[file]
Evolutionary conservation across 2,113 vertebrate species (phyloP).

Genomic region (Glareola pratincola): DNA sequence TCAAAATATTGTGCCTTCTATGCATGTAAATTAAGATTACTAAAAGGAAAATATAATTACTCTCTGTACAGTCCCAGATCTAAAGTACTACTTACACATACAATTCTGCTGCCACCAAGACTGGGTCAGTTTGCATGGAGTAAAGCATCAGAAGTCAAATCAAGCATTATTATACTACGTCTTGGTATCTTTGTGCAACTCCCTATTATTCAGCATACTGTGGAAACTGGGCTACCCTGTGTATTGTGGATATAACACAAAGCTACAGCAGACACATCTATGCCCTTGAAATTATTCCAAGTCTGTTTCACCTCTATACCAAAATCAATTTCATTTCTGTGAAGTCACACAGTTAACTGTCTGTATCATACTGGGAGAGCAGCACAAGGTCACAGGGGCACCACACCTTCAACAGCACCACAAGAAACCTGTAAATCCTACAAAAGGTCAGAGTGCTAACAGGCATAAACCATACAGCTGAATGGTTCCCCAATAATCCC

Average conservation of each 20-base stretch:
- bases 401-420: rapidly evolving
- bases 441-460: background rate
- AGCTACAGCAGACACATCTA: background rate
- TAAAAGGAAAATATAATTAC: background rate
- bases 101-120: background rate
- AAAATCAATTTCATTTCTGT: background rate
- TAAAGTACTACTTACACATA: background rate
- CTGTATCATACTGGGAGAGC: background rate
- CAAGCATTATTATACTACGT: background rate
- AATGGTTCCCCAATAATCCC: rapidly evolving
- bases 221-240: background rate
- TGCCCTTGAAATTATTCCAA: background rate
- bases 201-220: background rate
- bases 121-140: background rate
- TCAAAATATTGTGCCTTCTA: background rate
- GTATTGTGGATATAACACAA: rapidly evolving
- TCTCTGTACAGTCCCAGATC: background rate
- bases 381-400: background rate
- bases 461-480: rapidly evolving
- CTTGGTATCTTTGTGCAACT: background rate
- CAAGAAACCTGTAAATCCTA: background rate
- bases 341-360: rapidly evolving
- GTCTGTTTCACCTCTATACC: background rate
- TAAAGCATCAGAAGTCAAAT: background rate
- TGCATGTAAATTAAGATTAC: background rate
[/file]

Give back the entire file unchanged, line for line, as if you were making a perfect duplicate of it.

Evolutionary conservation across 2,113 vertebrate species (phyloP).

Genomic region (Glareola pratincola): DNA sequence TCAAAATATTGTGCCTTCTATGCATGTAAATTAAGATTACTAAAAGGAAAATATAATTACTCTCTGTACAGTCCCAGATCTAAAGTACTACTTACACATACAATTCTGCTGCCACCAAGACTGGGTCAGTTTGCATGGAGTAAAGCATCAGAAGTCAAATCAAGCATTATTATACTACGTCTTGGTATCTTTGTGCAACTCCCTATTATTCAGCATACTGTGGAAACTGGGCTACCCTGTGTATTGTGGATATAACACAAAGCTACAGCAGACACATCTATGCCCTTGAAATTATTCCAAGTCTGTTTCACCTCTATACCAAAATCAATTTCATTTCTGTGAAGTCACACAGTTAACTGTCTGTATCATACTGGGAGAGCAGCACAAGGTCACAGGGGCACCACACCTTCAACAGCACCACAAGAAACCTGTAAATCCTACAAAAGGTCAGAGTGCTAACAGGCATAAACCATACAGCTGAATGGTTCCCCAATAATCCC

Average conservation of each 20-base stretch:
- bases 401-420: rapidly evolving
- bases 441-460: background rate
- AGCTACAGCAGACACATCTA: background rate
- TAAAAGGAAAATATAATTAC: background rate
- bases 101-120: background rate
- AAAATCAATTTCATTTCTGT: background rate
- TAAAGTACTACTTACACATA: background rate
- CTGTATCATACTGGGAGAGC: background rate
- CAAGCATTATTATACTACGT: background rate
- AATGGTTCCCCAATAATCCC: rapidly evolving
- bases 221-240: background rate
- TGCCCTTGAAATTATTCCAA: background rate
- bases 201-220: background rate
- bases 121-140: background rate
- TCAAAATATTGTGCCTTCTA: background rate
- GTATTGTGGATATAACACAA: rapidly evolving
- TCTCTGTACAGTCCCAGATC: background rate
- bases 381-400: background rate
- bases 461-480: rapidly evolving
- CTTGGTATCTTTGTGCAACT: background rate
- CAAGAAACCTGTAAATCCTA: background rate
- bases 341-360: rapidly evolving
- GTCTGTTTCACCTCTATACC: background rate
- TAAAGCATCAGAAGTCAAAT: background rate
- TGCATGTAAATTAAGATTAC: background rate